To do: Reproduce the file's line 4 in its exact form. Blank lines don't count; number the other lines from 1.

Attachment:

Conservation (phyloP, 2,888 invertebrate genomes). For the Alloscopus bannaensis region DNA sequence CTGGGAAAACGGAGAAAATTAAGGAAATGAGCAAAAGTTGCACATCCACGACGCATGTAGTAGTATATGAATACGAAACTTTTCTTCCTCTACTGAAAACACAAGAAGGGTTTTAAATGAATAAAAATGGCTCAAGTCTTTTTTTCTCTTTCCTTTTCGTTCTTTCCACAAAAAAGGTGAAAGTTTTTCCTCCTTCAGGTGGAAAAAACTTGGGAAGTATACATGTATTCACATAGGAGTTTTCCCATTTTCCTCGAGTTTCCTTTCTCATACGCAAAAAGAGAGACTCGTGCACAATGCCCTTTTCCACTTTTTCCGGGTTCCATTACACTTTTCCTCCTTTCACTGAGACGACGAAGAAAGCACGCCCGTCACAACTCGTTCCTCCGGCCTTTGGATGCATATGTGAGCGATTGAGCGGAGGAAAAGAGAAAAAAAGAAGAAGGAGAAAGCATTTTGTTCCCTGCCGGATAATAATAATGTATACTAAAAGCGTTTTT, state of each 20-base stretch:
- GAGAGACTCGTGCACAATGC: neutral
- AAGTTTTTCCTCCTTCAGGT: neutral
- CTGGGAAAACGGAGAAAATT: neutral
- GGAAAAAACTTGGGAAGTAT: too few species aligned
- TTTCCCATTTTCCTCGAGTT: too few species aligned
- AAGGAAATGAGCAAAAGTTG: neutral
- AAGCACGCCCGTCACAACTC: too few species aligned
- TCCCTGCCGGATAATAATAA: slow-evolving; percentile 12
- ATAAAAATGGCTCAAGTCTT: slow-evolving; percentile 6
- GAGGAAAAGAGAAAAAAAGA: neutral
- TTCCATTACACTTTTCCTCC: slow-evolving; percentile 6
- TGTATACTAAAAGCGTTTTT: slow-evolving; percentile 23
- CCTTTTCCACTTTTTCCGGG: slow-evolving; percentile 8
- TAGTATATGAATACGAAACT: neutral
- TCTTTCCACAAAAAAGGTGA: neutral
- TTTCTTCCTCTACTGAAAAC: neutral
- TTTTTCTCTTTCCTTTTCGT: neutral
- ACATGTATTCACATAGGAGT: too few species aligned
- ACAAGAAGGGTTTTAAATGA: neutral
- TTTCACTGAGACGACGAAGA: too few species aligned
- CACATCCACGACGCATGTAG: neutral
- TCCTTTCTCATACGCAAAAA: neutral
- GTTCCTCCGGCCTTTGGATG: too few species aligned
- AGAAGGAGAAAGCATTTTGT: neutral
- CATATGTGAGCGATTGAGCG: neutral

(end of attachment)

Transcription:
- CTGGGAAAACGGAGAAAATT: neutral